Question by same - - Was not the trace leading by the salt petre cave generally called the salt petre cave trace?
Ans. - - Yes it was.
Quest. by same - - By whom was it called the salt petre cave trace?
Ans. - - Our Company called it the trace leading by the salt petre cave.
Question by Young - - Are you certain the trace you shewed the Surveyor this morning is Prices Old Trace leading from the landing to his improvement?
Ans. - - I am certain it is a s far as from the River to the Rush Glade and divers places this side of that.
Question by same - - Are you certain this spot is Prices old improvement?
Ans. - - I was here with Price in 1775 and assisted in building this Cabin and the Glade facing the Camp nearly a North Eastwardly course was at that time bare of timber and not more than 70 or 80 yards from the Camp and the meadow ground as this Dept. thinks extended somewhere about a quarter and half a quarter of a mile across.

                JOHN AND AARON GIST
The Land of the Lake: An Early  History of Campbell County, Tennessee
By Dr. G. L. Ridenour, LaFollette, TN, 1941
Excerpt from Pages 7 and 8
The winter of 1779-1780 was very cold.  So many elk, deer and buffalo gathered in the shelter around the meadows and cane-brakes along the creek between Pine mountain and Walnut mountain that the food for these large animals was soon exhausted, and scores of the them perished in severe continued cold.  Hunters and Indians alike avoided the beautiful valley in the spring and early summer of 1780 on account of the stench from the dead game.  The name Stinking Creek has persisted for the scenic stream until the present.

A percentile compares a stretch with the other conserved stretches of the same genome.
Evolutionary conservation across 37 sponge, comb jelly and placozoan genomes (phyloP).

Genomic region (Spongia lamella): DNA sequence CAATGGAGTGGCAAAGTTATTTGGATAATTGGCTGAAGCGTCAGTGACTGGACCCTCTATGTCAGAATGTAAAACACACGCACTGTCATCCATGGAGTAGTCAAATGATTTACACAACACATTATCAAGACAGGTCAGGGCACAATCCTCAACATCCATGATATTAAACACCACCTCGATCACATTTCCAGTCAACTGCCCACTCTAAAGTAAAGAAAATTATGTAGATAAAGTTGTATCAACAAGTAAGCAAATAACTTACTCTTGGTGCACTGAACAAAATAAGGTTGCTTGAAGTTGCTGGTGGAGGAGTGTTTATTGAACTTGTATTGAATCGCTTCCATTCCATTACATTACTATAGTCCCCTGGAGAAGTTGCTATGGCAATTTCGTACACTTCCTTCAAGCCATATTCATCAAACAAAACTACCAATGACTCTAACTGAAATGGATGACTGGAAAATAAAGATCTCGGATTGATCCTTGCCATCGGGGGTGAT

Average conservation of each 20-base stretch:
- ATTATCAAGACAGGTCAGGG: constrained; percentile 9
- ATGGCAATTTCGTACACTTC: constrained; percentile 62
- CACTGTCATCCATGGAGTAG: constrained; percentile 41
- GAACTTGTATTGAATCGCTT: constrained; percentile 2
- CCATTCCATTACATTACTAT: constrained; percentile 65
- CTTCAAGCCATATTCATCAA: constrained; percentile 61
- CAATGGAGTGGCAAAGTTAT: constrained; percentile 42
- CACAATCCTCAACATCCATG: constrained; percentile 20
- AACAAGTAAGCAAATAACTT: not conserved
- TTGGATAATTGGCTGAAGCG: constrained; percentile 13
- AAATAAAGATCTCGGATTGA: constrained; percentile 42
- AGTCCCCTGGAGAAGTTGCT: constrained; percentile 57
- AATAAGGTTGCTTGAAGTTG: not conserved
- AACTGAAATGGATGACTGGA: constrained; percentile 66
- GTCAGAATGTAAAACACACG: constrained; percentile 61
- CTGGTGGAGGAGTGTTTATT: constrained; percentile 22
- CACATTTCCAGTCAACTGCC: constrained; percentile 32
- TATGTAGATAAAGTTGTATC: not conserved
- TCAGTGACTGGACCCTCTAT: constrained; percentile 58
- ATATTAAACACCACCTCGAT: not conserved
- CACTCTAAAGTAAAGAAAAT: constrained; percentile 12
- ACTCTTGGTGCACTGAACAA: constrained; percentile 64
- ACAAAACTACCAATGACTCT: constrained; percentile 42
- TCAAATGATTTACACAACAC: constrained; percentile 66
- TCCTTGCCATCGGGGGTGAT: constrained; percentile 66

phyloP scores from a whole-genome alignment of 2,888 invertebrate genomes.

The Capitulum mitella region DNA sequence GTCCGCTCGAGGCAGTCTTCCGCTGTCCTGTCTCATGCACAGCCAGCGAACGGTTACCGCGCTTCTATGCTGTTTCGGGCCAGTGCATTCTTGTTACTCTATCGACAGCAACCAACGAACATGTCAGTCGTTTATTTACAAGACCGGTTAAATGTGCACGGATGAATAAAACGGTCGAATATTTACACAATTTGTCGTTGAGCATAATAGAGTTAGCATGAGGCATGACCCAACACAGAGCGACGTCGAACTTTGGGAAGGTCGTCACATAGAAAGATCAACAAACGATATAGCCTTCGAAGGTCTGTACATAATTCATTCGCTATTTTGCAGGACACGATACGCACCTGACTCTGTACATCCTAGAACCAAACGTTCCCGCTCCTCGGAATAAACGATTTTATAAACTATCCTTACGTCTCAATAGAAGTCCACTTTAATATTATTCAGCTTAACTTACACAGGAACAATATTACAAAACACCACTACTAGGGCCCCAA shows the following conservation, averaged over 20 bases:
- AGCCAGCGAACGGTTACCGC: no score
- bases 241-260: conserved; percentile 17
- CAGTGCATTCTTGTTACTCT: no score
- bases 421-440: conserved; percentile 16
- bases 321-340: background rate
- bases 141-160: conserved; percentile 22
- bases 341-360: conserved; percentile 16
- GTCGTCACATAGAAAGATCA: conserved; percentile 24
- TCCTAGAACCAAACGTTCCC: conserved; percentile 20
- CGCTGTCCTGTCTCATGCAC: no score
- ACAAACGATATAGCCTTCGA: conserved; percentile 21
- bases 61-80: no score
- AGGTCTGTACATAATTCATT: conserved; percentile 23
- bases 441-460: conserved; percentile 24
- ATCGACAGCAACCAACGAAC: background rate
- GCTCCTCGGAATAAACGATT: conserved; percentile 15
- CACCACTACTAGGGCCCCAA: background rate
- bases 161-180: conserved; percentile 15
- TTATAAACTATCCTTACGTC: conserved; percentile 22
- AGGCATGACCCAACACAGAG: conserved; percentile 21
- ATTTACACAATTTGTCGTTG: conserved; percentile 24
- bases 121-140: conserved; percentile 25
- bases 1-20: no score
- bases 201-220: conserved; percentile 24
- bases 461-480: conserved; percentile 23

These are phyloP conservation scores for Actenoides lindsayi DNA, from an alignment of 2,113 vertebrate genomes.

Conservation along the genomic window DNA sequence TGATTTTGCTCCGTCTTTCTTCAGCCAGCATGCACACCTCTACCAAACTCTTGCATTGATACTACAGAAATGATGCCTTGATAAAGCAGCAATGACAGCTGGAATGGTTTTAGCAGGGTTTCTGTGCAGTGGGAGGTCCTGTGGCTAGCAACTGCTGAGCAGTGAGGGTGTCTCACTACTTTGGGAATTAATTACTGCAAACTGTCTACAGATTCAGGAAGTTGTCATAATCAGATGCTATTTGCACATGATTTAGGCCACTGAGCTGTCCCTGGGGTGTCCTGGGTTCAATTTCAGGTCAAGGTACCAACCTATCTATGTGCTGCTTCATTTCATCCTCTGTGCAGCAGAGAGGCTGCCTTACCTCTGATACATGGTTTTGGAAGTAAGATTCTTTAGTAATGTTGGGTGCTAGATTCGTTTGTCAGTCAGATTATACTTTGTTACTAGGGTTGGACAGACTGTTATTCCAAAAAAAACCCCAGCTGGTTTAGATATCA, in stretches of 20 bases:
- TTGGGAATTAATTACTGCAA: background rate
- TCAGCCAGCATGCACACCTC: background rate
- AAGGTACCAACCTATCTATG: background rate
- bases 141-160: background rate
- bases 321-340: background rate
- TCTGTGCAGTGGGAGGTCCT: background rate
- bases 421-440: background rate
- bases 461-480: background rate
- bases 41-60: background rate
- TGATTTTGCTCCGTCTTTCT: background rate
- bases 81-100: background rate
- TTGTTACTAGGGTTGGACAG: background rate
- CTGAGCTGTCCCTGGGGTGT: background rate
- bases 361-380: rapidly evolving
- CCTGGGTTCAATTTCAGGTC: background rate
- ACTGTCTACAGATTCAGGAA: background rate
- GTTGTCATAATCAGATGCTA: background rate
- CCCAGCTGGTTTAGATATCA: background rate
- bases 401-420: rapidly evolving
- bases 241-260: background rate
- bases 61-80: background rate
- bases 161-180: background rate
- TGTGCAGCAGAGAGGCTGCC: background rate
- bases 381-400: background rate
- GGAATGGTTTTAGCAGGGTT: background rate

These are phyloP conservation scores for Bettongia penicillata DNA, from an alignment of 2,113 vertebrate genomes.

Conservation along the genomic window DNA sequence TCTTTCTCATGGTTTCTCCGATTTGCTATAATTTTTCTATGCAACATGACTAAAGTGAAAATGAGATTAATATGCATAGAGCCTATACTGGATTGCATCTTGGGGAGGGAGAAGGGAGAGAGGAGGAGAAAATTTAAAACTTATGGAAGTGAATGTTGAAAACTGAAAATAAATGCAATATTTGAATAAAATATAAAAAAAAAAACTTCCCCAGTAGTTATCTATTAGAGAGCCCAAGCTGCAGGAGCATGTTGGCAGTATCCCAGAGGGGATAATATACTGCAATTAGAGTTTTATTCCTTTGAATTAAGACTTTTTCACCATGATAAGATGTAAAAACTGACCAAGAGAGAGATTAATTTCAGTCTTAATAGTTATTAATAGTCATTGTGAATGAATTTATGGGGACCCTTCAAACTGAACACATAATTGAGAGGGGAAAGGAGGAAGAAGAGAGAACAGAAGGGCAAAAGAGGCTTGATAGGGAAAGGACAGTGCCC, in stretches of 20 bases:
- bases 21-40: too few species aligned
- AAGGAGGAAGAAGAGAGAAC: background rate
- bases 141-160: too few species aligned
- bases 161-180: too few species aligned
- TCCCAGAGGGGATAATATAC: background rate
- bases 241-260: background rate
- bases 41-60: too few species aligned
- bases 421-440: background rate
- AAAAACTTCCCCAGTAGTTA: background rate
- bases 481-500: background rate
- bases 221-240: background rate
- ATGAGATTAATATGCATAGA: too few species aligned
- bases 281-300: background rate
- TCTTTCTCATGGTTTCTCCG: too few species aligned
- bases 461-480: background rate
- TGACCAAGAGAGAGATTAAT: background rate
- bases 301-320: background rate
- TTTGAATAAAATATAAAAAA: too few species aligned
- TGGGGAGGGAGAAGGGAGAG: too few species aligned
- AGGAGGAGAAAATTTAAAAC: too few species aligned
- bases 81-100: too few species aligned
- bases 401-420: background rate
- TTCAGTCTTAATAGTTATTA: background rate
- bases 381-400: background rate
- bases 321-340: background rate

In the summer of 1785 several parties of surveyors were running the metes and bounds of North Carolina land grants of the south side of Clinch River.  At the same time the surveyors could not resist crossing the stream to select the choice locations for land grants with reference to Henderson and Company’s Great Survey.  Thomas Hutchins, a brother-in-law and a Deputy Surveyor under Stockley Donelson during the fall and winter of 1785-86, surveyed tracts on both sides the river.
Brooks and a number of woodsmen in company that year surveyed land “Including a Large Buffaloe lick.”  This party gave the name of Reed’s Creek to one of the streams.  George Brooks, a brother of Castleton Brooks, a Long Hunter who settled in Hickory Cove and had been killed by the Indians in 1776 or 1777 at his cabin, and Andrew Reed were skilled woodsmen and famous hunters and were often directing parties of woodsmen for the protection of the surveyors.  
One 340 acre tract of land calls for a location on both sides Beaver dam Creek “including William Sharp’s improvement at Reed’s corner along a conditional line between William Sharp and John Brady on a cross fence down a small branch, thence along the fence twenty-nine poles striking the creek at a bent so up said creek to Miller’s line where John Guest (Gist) now lives.”